The treachery of Haman informs the entire plot of the book of Esther. His malice spills out from practically every page. He existed unnamed at the banquet in which the military minds of Persia planned their march on Greece. In his pride he plotted against God’s people with the intent to destroy them entirely. He considered himself equal to the king, and his arrogance and desire for recognition fueled his disappointment when he did not get his way. However, in the end, due to Mordecai’s leadership and Esther’s faithfulness, the plot by which he hoped to exalt himself and destroy God’s people led to his own ruin. When the king learned of his plan against Mordecai and the Jews, he essentially signed Haman’s death warrant. “Now Harbonah, one of the eunuchs, said to the king, ‘Look! The gallows, fifty cubits high, which Haman made for Mordecai, who spoke good on the king’s behalf, is standing at the house of Haman.’ Then the king said, ‘Hang him on it!’ So they hanged Haman on the gallows that he had prepared for Mordecai. Then the king’s wrath subsided” (Est. 7:9-10). Thus, all of the planning and plotting of a wicked mind set on the destruction of God’s people led instead to his own.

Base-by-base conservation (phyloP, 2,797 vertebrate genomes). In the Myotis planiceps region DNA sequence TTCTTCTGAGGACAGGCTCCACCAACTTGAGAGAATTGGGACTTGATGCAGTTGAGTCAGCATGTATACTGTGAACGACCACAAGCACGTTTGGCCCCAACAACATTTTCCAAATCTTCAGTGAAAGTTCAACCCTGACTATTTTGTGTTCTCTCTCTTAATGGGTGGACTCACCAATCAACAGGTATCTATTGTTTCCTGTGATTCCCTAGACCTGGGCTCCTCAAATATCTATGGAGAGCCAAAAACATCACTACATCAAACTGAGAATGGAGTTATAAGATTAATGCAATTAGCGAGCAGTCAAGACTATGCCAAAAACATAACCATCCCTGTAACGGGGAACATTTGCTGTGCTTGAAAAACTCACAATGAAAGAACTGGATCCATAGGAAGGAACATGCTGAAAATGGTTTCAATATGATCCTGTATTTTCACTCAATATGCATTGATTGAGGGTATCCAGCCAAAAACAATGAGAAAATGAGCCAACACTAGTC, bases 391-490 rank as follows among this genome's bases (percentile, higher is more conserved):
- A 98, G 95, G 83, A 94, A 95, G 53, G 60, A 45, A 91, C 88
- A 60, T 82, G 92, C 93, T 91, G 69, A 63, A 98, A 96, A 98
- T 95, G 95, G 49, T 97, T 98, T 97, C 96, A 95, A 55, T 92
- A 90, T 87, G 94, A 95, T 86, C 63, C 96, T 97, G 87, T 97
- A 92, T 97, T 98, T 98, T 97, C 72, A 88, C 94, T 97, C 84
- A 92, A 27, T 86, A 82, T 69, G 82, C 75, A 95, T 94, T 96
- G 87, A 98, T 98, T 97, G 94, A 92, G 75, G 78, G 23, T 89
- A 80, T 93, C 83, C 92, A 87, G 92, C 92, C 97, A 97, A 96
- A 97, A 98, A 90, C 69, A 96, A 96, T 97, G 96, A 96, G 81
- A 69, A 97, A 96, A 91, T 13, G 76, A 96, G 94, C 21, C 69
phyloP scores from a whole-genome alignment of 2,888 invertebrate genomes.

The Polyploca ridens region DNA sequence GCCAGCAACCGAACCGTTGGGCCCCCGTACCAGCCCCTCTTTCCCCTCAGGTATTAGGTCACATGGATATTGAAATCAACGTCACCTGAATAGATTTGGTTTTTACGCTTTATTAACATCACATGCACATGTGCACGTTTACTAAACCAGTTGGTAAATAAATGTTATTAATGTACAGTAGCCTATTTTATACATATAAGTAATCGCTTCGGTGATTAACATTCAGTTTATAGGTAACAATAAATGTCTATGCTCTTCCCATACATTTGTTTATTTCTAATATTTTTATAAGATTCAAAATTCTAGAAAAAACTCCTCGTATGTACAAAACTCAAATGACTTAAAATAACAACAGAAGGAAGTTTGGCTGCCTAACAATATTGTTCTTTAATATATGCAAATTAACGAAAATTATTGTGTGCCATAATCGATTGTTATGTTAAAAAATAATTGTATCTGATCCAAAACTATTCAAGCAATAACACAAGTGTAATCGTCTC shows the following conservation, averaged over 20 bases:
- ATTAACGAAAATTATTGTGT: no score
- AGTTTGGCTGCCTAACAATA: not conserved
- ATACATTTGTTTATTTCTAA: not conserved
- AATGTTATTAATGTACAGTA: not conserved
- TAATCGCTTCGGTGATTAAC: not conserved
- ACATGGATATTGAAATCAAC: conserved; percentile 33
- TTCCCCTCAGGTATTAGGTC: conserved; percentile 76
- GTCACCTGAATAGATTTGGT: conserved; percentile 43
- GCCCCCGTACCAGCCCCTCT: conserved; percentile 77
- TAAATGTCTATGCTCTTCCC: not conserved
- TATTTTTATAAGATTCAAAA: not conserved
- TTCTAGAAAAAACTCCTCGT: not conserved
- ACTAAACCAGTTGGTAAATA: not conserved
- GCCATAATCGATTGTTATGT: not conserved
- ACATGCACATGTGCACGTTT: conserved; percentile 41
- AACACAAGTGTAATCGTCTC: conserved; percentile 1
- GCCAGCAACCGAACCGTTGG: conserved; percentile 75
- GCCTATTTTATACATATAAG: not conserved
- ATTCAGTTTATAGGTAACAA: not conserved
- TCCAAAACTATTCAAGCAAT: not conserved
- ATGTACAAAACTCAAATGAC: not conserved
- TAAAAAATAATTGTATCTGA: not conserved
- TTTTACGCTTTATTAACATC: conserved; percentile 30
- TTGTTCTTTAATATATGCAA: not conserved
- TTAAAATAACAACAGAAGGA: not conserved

The drama recorded in the book of Esther has all the elements of a good story, including a plethora of irony. However, the destruction of Haman also points to a greater irony contained within the whole of scripture. Like Haman, Satan existed unnamed in the beginning as God’s creation faced the earliest of moral decisions. He plotted to destroy God’s creation by corrupting them through temptation, and seemingly his plan worked exactly as he had hoped; however, he underestimated the wisdom of God. The very act by which he hoped to destroy all hope for mankind instead sealed his own fate. For in the aftermath of Adam and Eve’s sin, the LORD made a promise just as ironic as the fate of Haman: “And I will put enmity Between you and the woman, And between your seed and her Seed; He shall bruise your head, And you shall bruise His heel” (Gen. 3:15). Ultimately, when Satan thought he had overcome God Himself by sending Jesus to the cross, he was laying the groundwork for the Lord’s victory over him and the means by which the Lord would offer victory to the rest of mankind as well (1 Cor. 15:24-27, 54-57; Heb. 2:14-15). Satan laid a trap for mankind, but in carrying it out, he determined his own doom (Matt. 25:41). That, my friends, is irony at its finest! “‘For My thoughts are not your thoughts, Nor are your ways My ways,’ says the Lord. ‘For as the heavens are higher than the earth, So are My ways higher than your ways, And My thoughts than your thoughts’” (Isa. 55:8–9).